An OLIO post today starting with another wonderful email. Yesterday I heard from Alla Bean and she's given me permission to quote her here. Alla lives in Switzerland, in a small town founded by Julius Caesar called Nyon. Her native language is Russian but she also speaks French, which meant she had an easier time than most with 1 Down yesterday since she knew Tutelle in French meant guardianship.
I've been doing NYT Sunday Crosswords, which I get on Saturday at "IHT", for a few years now. I've made quite a progress over the years, and now solve or nearly solve the puzzles in a day. It's quite a task for me, since I am not an American, I don't live in America and English is not my mother tongue, though I am married to an Englishman.
So I use Google without any guilt feeling, and all kinds of dictionaries — online ones or from my bookshelf, since most of American trivia, especially in sport or entertainment, is not known to me. But I've certainly learned quite a lot from doing XWords. Few months ago I came across Rex Parker's blog and via (itinerary word) his blog got to yours. So I can check the answers earlier.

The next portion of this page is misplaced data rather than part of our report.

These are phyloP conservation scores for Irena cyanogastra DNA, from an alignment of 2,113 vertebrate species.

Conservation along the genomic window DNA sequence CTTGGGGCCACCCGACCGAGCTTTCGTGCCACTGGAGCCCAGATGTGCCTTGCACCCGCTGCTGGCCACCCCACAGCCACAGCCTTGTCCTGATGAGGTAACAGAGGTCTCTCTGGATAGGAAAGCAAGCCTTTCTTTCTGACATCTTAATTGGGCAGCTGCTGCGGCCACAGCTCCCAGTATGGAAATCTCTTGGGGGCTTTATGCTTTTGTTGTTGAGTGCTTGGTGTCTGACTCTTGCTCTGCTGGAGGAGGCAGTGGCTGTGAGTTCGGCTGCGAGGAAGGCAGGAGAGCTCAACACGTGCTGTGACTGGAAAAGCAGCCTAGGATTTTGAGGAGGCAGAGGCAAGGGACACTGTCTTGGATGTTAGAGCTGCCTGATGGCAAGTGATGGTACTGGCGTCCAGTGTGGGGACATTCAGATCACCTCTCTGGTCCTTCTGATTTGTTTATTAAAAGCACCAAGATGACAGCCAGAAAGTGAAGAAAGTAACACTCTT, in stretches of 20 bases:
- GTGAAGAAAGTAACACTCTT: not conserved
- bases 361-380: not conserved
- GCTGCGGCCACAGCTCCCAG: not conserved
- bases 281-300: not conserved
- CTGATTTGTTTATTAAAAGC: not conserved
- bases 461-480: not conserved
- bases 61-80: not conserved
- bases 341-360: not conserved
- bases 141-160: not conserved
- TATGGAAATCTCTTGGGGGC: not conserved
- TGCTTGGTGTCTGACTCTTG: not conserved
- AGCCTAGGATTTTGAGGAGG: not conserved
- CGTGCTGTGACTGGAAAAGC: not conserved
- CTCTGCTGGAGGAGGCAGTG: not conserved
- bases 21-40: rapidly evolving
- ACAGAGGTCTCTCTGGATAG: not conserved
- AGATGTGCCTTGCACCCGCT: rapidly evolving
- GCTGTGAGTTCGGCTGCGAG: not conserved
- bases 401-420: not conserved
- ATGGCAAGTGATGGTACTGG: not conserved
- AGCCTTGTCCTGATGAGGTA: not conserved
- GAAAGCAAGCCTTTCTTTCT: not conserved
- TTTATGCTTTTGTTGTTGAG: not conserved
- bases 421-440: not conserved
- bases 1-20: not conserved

Enjoyed this Sunday crossword, witty and clever. Missed only one main clue: STAGECOACHES, because I didn't know BASTE for WALLOP and couldn't think of DEBATE for CAMPAIGN FEATURE. DREIDEL is also new word for me. I'll look it up in the dictionary.
Thank you for your blog.
People outside the U.S. worry about American cultural hegemony. Local traditions sometimes have a hard time competing with American movies, video games, music, and novels. I grew up in a country that still limits the percentage of American content that can be aired on TV or radio.
Crosswords might seem snobbish to some, but they tend to represent America well as they get syndicated around the world. Sure there's the odd DATE MY MOM reference which amuses us all, but crossword don't play to the Date My Mom audience. There's a respect for knowledge, for precision, for creativity, and for intelligence that isn't shared with all other cultural exports. It's not a constructor's job to make sure the homeland looks good in the eyes of the world. It's just nice it works out that way when she or he creates a great puzzle.
I don't usually blog about the Second Sunday Puzzles because my database isn't smart enough to handle non-standard crosswords but yesterday's Going Too Far by Eric Berlin is great fun. Check it out.
Speaking of high-brow cultural ambassadors, Elvis Aron Presley entered the army at Memphis, Tennessee on March 24, 1958 and now exactly 50 years later that extraordinary event is immortalized in a Monday puzzle by David J. Kahn (answers.) This puzzle is remarkable for the amount of theme squares jammed into a Monday-level grid including this one that is even more themey than it first appears. I like that. It was also entertaining to learn a new fun fact about a former Secretary of State.
Update: The constructor of today's puzzle, the infamous Mr. Kahn, is speaking about crosswords Wednesday evening at the Mid-Manhattan library, 455 Fifth Ave. in NYC.